3. Lastly, there is no clarity on what happens in the event your OZ Fund continually fails the test to allocate 90% of funds into a Qualified Opportunity Zone Business. This outstanding issue is not yet addressed in the regulations at the time of this writing.

Needless to say, any sponsor or operator will feel pressure to raise funds within bonafide Opportunity Zones. They could feel tremendous pressure to invest capital quickly. In our experience, anxiety + pressure often = lower quality investments or outsized risks.

Comparing taxable investment to an opportunity zone investment

Quick Tips for Evaluating a Solid Opportunity Zone Investment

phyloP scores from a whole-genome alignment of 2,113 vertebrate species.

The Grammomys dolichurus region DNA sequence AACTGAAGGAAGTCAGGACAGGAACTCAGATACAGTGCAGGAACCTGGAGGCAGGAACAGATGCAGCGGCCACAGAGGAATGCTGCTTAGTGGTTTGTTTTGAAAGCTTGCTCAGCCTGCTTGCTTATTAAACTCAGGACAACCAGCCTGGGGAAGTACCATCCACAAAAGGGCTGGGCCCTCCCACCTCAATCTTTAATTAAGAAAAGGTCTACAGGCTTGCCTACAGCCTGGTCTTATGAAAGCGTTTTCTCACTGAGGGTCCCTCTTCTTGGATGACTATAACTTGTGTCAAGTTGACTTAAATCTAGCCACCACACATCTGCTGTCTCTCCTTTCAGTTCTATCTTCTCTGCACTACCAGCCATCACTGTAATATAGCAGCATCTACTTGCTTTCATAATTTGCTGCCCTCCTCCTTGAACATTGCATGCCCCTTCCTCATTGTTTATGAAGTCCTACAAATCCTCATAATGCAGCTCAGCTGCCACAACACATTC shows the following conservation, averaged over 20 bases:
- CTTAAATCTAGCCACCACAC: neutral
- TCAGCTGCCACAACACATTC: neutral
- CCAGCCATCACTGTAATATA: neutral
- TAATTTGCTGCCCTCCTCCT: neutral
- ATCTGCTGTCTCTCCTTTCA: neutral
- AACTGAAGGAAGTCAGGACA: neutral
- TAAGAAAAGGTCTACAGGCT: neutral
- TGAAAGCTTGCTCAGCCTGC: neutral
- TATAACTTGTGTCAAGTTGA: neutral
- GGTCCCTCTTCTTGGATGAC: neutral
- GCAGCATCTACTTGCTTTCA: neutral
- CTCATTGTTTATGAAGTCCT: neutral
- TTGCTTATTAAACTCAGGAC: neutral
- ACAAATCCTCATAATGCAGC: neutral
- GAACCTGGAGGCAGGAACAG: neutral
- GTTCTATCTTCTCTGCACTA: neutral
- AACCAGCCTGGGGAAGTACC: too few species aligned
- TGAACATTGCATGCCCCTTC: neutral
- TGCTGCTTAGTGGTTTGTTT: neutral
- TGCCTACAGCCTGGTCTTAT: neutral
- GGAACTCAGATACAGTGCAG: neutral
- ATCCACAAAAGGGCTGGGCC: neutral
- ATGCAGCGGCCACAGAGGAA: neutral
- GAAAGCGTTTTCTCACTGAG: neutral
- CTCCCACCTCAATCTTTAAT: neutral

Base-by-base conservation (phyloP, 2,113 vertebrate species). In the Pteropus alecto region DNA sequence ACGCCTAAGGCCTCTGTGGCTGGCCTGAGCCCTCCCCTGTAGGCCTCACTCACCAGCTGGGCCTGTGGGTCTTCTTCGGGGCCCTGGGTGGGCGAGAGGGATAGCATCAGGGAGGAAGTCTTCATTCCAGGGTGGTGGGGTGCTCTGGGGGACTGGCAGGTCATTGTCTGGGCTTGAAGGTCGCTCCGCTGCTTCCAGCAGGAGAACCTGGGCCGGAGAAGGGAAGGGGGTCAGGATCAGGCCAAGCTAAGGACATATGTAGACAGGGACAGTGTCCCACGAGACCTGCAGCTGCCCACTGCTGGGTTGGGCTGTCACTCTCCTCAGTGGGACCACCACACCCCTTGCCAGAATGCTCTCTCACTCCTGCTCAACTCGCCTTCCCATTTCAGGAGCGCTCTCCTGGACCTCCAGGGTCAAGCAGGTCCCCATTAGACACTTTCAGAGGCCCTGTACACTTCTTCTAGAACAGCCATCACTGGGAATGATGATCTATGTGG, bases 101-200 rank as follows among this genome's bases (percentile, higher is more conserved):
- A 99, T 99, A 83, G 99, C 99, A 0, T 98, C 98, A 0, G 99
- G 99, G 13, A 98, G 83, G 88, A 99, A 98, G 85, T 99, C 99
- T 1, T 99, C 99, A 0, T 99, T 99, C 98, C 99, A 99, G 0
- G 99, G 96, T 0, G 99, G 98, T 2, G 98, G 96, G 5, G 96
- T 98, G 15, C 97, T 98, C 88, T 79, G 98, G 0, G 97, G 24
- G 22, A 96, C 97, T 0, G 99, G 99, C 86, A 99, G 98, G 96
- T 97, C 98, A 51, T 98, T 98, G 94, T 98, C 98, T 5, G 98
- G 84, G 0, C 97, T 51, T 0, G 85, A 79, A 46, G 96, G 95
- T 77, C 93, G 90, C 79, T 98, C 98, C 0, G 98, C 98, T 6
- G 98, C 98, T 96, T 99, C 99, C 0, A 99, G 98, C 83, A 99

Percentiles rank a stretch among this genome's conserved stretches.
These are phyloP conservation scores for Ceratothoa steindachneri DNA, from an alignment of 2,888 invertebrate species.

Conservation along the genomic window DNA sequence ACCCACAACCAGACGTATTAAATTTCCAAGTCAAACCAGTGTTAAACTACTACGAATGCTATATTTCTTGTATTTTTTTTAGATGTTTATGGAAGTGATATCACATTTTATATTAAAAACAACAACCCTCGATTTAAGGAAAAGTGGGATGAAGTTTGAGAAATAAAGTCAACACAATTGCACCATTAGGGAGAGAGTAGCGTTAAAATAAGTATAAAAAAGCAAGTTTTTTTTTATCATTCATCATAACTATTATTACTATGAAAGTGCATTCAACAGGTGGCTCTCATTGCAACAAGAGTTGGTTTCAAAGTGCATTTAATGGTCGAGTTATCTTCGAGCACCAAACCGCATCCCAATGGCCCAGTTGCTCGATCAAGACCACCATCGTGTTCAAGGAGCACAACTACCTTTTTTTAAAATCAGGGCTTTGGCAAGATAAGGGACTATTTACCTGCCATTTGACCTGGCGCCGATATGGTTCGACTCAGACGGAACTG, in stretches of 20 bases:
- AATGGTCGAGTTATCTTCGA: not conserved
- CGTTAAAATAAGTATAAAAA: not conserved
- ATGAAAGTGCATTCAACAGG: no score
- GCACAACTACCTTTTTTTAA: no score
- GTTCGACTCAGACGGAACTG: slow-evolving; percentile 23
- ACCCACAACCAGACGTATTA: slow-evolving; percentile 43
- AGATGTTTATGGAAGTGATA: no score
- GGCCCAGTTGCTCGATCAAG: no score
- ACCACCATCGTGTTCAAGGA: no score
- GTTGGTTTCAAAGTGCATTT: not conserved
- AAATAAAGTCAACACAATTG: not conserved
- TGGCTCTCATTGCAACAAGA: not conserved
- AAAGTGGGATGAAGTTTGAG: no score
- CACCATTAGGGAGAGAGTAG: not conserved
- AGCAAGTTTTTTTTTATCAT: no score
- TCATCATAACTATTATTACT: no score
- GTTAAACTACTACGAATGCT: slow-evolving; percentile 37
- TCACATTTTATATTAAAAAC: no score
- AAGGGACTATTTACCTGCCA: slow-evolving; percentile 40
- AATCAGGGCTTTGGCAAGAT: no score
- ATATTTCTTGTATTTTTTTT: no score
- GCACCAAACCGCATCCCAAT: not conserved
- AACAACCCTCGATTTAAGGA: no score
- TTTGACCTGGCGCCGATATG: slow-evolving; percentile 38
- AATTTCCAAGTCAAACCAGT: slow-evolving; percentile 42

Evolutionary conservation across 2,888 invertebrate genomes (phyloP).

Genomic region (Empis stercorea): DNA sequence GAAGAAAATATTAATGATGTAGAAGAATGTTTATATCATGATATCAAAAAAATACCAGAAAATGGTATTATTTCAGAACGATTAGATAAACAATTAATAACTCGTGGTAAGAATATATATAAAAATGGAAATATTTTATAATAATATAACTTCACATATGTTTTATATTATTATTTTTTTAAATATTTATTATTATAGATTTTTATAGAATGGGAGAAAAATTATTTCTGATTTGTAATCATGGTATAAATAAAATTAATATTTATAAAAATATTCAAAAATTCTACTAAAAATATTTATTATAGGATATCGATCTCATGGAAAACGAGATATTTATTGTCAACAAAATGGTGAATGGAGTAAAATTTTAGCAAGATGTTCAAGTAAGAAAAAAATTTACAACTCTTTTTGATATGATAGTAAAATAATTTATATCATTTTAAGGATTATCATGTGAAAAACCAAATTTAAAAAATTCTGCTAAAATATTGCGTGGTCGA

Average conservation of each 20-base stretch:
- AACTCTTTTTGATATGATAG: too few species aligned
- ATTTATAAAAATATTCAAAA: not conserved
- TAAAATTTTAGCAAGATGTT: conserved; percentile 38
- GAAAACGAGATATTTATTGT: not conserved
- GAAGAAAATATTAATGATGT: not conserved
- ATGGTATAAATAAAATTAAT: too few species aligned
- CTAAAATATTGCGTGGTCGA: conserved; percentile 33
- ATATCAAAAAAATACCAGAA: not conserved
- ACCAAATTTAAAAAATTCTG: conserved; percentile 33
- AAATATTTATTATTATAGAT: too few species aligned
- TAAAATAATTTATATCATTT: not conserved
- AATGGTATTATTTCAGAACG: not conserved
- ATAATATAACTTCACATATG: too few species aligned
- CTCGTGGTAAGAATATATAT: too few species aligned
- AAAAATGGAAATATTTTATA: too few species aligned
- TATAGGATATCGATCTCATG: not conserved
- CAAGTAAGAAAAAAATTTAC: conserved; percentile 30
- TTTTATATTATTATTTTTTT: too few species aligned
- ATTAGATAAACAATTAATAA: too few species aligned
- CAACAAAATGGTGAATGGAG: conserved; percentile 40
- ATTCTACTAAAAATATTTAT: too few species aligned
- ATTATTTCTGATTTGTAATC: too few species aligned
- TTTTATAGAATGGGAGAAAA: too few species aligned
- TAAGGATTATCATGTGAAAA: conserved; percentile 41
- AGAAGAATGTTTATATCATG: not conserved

Since we’re an early mover in the Opportunity Zone space (the Seattle OZ Fund was the first offering on the West coast), Joe and I get calls daily on how investors can ensure that the specific investment they’re looking at is a good investment. What people are really asking is how to analyze the risk of such a new and untried investment.

  • The first thing you should do is take taxes out of the picture entirely. Ask yourself, “Would I invest in this Opportunity Zone Investment if there were no tax incentives?” If not, you should likely not invest even with the tax incentive. If the deal doesn’t pass the smell test when you run the basic numbers, you can’t bet that the tax advantage will save it.
  • Ask yourself what the timing and the business plan is for the investment. Will it be capitalized to hold the project for 10 years and ensure the project costs and maintenance will be covered? Or is it meant for a shorter-term hold, and if so, what changes to the financial equation will result?
  • What is the exit plan in 10 years? Is there a reasonable sales strategy? How will this investment differ from other OZ investments made near the same time?